Critical infrastructure has faced a barrage of cyberthreats in recent years - 2000% increase. According to a recent survey by Siemens and the Ponemon Institute utility, 56% of the utility network operators worldwide reported at least one shutdown or operational data loss per year and 54% expected an attack in the coming year.
Although, recent security incidents have targeted water plants like the one in Oldsmar, Florida and pipeline operators Colonial Pipeline, utilities that manage the transmission and distribution of electricity have been under sustained attack in the past few years: up to a quarter of North American electric utilities were affected by the massive SolarWinds vulnerability from last year, according to the North American Electric Reliability Corp (NERC), a non-profit industry regulator.
As industrial systems become more connected, they also become more exposed to vulnerabilities. These connected systems increase the attack surface for industrial organizations by increasing the number of sensitive systems online. All access to these systems must be securely protected as malicious actors are consistently attacking and finding weak spots to execute their attack plans.
Here are three fundamental approaches that every utility organization needs to consider to protect critical infrastructure environments from cyberthreats:
Securing remote access to critical systems is critical. Utilities organizations need to truly embrace zero trust security framework across the OT Network i.e. network segmentation, privileged access management, identity management and login via passwordless MFA to stop credential theft.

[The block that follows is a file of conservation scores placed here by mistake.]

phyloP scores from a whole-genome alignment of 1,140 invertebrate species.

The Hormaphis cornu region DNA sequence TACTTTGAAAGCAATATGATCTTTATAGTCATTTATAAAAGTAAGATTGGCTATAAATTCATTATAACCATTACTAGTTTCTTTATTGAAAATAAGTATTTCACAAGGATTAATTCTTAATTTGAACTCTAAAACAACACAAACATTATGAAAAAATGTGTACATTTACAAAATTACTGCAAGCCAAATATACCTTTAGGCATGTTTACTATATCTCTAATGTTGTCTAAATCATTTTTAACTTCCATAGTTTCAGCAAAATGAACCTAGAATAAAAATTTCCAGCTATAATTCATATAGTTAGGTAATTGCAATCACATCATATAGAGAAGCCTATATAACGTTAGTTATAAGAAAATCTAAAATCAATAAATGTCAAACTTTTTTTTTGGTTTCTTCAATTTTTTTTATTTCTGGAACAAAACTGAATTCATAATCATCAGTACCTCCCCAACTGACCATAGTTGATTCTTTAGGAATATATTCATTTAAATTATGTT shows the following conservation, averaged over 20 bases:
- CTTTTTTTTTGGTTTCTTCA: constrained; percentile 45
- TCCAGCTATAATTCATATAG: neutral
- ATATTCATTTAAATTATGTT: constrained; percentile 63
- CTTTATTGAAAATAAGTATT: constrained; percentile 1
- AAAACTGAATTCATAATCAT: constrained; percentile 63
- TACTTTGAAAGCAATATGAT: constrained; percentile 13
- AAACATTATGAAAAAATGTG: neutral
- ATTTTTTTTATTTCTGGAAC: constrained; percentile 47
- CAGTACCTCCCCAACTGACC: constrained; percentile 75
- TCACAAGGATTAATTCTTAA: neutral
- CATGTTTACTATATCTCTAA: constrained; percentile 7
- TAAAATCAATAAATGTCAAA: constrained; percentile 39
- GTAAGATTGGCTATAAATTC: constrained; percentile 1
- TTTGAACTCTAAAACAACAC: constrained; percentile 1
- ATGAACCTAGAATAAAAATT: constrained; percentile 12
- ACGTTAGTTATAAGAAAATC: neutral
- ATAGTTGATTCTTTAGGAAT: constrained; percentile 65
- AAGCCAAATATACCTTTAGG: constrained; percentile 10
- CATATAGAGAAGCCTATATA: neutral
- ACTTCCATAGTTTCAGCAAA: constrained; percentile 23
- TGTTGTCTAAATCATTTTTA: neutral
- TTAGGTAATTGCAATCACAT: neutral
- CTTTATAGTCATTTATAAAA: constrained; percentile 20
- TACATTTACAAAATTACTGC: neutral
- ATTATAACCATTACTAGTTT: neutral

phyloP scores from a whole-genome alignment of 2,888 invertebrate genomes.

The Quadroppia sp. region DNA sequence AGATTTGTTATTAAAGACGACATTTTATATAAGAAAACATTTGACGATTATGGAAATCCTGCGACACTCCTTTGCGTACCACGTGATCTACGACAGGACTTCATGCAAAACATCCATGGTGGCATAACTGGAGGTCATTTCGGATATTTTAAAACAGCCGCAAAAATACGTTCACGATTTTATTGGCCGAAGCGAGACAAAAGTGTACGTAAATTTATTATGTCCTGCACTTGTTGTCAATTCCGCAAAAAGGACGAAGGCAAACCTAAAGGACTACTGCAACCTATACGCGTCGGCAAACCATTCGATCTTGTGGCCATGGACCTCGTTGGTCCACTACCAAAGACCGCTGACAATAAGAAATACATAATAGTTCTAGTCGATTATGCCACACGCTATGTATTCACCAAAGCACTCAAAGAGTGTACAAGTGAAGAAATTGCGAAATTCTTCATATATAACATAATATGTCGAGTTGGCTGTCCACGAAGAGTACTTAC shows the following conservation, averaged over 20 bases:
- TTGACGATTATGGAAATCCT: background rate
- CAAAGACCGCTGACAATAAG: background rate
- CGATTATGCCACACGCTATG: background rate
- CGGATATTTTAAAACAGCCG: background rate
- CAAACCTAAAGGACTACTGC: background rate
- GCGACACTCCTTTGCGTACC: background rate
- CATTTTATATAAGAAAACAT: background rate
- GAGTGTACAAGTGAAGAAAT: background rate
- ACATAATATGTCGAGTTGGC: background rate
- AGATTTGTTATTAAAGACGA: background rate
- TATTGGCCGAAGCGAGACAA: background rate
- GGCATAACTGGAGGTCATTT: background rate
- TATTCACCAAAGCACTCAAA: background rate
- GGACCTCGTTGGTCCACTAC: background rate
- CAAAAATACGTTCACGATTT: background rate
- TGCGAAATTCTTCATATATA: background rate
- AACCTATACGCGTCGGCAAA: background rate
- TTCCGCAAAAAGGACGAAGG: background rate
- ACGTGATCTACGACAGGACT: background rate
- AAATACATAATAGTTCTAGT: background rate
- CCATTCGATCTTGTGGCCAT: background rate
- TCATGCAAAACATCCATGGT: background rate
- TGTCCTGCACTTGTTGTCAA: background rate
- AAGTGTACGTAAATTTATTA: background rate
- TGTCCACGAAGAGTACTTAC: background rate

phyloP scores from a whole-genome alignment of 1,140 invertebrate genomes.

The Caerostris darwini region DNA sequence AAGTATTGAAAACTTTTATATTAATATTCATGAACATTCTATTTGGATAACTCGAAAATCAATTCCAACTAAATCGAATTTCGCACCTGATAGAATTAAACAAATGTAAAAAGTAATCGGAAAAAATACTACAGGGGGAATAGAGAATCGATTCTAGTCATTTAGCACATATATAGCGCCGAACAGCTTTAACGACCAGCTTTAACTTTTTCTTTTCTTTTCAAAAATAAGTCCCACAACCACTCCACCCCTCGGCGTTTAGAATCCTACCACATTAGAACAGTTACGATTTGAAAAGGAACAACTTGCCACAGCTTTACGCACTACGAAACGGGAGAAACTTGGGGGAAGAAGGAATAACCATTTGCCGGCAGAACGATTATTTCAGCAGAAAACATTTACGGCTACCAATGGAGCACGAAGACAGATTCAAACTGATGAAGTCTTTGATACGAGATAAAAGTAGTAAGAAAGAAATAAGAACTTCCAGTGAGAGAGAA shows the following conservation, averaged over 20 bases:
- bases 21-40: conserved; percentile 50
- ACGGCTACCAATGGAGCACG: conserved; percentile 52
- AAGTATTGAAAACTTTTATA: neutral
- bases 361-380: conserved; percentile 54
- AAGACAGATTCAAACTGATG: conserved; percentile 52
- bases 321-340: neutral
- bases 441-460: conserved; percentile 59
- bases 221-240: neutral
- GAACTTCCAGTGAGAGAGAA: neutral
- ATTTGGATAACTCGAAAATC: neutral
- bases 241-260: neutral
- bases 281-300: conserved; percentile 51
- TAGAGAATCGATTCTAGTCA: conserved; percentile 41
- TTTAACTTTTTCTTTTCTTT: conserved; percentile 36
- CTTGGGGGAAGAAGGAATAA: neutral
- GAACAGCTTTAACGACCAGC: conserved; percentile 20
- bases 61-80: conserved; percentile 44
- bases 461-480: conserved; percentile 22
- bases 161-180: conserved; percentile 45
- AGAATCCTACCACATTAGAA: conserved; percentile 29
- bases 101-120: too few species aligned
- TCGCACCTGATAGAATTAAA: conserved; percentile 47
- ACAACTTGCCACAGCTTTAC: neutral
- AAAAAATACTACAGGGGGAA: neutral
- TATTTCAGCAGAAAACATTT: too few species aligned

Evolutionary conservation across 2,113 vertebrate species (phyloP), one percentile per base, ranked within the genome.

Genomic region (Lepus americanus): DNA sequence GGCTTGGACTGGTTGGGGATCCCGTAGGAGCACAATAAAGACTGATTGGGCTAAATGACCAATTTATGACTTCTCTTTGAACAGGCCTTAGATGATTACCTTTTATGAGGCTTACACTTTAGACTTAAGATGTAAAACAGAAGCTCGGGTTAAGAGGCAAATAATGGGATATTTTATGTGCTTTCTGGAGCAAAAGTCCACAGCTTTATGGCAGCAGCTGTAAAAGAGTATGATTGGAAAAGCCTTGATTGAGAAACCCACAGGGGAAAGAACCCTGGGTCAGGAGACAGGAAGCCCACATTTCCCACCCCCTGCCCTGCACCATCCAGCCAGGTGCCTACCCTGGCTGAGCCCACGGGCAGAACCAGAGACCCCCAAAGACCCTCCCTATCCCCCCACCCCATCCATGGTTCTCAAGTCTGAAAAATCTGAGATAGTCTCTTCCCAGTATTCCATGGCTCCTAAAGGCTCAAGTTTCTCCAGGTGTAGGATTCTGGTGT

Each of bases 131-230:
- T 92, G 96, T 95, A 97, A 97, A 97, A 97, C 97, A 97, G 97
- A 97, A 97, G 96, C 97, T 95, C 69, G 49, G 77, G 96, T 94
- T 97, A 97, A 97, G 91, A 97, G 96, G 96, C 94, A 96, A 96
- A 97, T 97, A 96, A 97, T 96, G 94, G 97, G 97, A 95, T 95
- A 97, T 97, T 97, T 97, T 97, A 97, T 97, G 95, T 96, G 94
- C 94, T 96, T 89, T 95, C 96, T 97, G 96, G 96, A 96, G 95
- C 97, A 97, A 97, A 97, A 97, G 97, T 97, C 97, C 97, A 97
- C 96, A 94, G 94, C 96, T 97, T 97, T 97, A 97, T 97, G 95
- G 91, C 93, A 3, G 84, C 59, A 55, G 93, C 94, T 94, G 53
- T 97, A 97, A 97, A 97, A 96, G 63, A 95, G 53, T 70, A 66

Maintain a vulnerability management program that is OT specific. Trying to solve OT challenges with traditional IT security approaches is not feasible and it will not yield the expected risk mitigation.
Maintain compensating controls in the OT zones where industrial machinery (levels 0 and 1 of the Purdue Model) at an electricity substation or factory floor do not operate on traditional ethernet networks, have weak to non-existent authentication mechanisms and are traditionally segregated from any cyber-physical connectivity.
All industrial operations are at risk of cyber threats and utility organizations need to recognize that future attacks are a matter of ‘when’ rather than ‘if’. An efficient way to address the highest risk factors for catastrophic and dangerous incidents is to perform risk assessment based on accepted global frameworks such as NIST CSF and aligned to ISA/IEC 62443 and NERC-CIP standards.
With a well defined risk management approach and effective access controls leveraging identity and privileged access management solutions, utility organizations can increase OT security posture and address the most prevalent identity-related weaknesses and risks identified by CISA.